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Malady of the Mind: Schizophrenia and the Path to Prevention

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(as of Mar 19,2023 17:03:11 UTC – Details)

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Of the many myths and misconceptions that obscure our understanding of schizophrenia, the most pernicious is that there is no effective treatment or cure. Though that may have been true in the past, the current reality couldn’t be more different: today’s treatments have the potential to be game-changing—and often lifesaving.

This powerful portrait of schizophrenia, the most malignant and mysterious mental illness, by renowned psychiatrist Jeffrey Lieberman, interweaves cultural and scientific history with dramatic patient profiles and clinical experiences to impart a revolutionary message of hope. For the first time in history, we can effectively treat schizophrenia, limiting its disabling effects—and we’re on the verge of being able to prevent the disease’s onset entirely.

In this rigorously researched, profoundly compelling biography of schizophrenia, Dr. Jeffrey Lieberman draws on his four-decade career to illuminate the past, present, and future of this historically dreaded and devastating illness. From his vantage point at the pinnacle of academic psychiatry, informed by extensive research experience and clinical care of thousands of patients, Dr. Lieberman explains how the complexity of the brain, the checkered history of psychiatric medicine, and centuries of stigma combined with misguided legislation and health care policies have impeded scientific advances and clinical progress. Despite this, there is reason for optimism: by offering evidence-based treatments that combine medication with psychosocial services and principles learned from the recovery movement, doctors can now effectively treat schizophrenia by diagnosing patients at a very early stage, achieving a mutually respectful therapeutic alliance, and preventing relapse, thus limiting the progression of the illness. Even more auspiciously, decades of work on diagnosis, detection, and early intervention have pushed scientific progress to the cusp of prevention—meaning that in the near future, doctors may be able to prevent the onset of this disorder.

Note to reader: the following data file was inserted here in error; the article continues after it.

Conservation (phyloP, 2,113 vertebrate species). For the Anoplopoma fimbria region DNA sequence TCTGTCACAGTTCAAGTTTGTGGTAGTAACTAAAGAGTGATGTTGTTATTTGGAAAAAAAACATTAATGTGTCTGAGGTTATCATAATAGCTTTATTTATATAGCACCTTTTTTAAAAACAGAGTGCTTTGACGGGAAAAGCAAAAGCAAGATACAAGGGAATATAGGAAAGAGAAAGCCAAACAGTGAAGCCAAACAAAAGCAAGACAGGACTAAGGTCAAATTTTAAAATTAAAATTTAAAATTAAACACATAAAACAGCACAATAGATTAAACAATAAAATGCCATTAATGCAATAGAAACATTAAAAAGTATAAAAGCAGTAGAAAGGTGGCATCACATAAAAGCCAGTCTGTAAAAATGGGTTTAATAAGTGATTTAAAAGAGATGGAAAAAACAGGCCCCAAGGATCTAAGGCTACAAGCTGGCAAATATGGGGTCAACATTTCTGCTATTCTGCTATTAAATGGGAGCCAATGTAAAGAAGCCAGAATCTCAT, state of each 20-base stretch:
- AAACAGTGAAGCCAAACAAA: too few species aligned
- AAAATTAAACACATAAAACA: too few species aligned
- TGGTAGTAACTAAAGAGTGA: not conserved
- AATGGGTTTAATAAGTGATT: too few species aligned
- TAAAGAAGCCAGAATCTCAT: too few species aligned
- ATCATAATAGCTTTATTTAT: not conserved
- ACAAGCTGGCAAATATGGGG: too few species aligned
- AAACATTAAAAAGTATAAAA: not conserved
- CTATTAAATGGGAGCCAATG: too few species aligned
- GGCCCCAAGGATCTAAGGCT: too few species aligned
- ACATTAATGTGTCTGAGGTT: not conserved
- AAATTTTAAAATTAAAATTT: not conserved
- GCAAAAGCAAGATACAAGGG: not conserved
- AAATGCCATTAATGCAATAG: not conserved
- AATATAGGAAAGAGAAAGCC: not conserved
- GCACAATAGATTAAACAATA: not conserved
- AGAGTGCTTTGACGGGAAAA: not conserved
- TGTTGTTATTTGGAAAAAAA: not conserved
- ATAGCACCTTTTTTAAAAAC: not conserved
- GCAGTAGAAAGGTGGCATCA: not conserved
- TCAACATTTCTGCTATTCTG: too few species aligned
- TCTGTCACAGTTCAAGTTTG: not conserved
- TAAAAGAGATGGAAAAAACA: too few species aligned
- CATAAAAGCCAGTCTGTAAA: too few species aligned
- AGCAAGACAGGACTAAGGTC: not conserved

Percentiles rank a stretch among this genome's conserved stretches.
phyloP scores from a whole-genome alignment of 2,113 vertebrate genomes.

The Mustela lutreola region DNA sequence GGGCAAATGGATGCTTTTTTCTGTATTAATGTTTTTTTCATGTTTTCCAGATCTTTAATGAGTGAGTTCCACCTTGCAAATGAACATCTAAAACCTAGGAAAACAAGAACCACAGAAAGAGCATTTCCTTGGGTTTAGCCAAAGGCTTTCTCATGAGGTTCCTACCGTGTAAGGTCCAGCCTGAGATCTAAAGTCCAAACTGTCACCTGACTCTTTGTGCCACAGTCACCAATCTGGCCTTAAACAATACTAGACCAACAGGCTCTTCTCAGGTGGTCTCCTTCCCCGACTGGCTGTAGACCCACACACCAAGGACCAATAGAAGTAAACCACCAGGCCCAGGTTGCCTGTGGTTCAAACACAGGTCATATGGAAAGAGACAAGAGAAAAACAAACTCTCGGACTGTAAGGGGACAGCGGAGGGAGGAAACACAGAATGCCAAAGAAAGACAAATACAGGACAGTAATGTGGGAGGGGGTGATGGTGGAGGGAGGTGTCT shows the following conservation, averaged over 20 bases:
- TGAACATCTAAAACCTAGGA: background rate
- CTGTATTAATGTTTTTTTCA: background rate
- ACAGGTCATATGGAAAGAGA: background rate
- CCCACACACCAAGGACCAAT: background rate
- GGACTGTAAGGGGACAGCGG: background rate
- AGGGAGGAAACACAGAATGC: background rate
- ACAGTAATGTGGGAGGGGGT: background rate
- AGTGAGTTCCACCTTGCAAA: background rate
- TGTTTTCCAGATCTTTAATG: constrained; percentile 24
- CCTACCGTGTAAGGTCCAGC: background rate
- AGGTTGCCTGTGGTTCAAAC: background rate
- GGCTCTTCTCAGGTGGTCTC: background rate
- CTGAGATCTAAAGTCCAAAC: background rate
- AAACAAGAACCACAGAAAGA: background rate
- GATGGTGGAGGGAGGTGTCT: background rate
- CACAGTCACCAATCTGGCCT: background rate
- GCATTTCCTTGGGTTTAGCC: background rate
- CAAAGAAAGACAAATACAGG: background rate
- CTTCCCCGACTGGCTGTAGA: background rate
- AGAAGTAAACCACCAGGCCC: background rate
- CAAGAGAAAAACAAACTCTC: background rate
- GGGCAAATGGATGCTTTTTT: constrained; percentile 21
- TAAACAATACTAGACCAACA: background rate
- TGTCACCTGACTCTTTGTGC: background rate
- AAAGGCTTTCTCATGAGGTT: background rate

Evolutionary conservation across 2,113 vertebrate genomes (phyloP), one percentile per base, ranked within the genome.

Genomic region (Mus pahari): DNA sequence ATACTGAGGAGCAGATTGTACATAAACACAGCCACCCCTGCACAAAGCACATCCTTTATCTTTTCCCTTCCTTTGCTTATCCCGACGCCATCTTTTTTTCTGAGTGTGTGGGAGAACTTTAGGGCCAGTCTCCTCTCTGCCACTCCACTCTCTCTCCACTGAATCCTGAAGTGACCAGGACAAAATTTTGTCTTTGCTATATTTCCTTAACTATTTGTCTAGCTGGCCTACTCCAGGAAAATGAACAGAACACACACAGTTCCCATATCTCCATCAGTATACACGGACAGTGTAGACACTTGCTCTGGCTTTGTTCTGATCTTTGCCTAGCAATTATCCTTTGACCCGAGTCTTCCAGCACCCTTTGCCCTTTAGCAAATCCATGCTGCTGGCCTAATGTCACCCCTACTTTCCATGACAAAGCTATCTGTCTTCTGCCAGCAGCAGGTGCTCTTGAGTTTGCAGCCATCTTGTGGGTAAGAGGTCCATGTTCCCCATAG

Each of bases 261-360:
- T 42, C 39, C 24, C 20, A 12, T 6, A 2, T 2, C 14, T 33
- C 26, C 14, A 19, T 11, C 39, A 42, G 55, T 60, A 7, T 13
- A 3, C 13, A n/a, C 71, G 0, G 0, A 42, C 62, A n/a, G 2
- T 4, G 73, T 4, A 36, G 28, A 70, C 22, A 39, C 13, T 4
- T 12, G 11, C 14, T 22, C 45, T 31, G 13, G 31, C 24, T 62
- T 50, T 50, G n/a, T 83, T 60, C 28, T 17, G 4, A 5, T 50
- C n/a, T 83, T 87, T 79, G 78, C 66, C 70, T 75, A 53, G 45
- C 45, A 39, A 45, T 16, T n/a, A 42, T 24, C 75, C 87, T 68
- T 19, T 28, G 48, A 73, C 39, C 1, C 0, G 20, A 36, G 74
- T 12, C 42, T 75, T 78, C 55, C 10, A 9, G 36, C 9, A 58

A must-read for fans of medical histories, psychology, and those whose lives have been affected by schizophrenia, this revelatory work offers a comprehensive scientific portrait, crucial insights, sound advice for families and friends, and most importantly, hope for sufferers now and in the generations to come.


“A renowned psychiatrist explains the process and history of a debilitating, pervasive mental illness [and] argues persuasively that the public understanding of schizophrenia is limited… As he did in Shrinks, the author presents an informative, authoritative package. A compelling and engaging story that shines much-needed light into a dark corner of modern society.”

“In this penetrating, important book—at once scholarly and highly readable, authoritative and anecdotal—Jeffrey Lieberman introduces us to the strange and frightening world of schizophrenia, charting its history, its treatments, its highly varied manifestations and insidious causes.  He writes with compelling optimism about psychiatry’s great leaps forward; explains when, how, and why the antipsychotics work; and allows us to glimpse the future possibility of prevention.  He is perhaps the leading authority working on this topic today, and here he makes the complex science he has mastered fully accessible.  If someone I know were diagnosed today, this is the volume to which I would immediately turn, and copies of which I’d distribute to the patient’s friends and family.  It will spare such people from anguish and perhaps save their lives.”
—Andrew Solomon, author of The Noonday Demon and Far from the Tree

“Lieberman’s book is one of the deepest and most comprehensive explorations, yet, of schizophrenia, perhaps the most mysterious among the maladies of the mind. Replete with stories of patients and researchers, he writes with that rare combination of authority, empathy and curiosity that makes this an incredibly captivating book.”
—Siddhartha Mukherjee, author of The Emperor of All Maladies and The Gene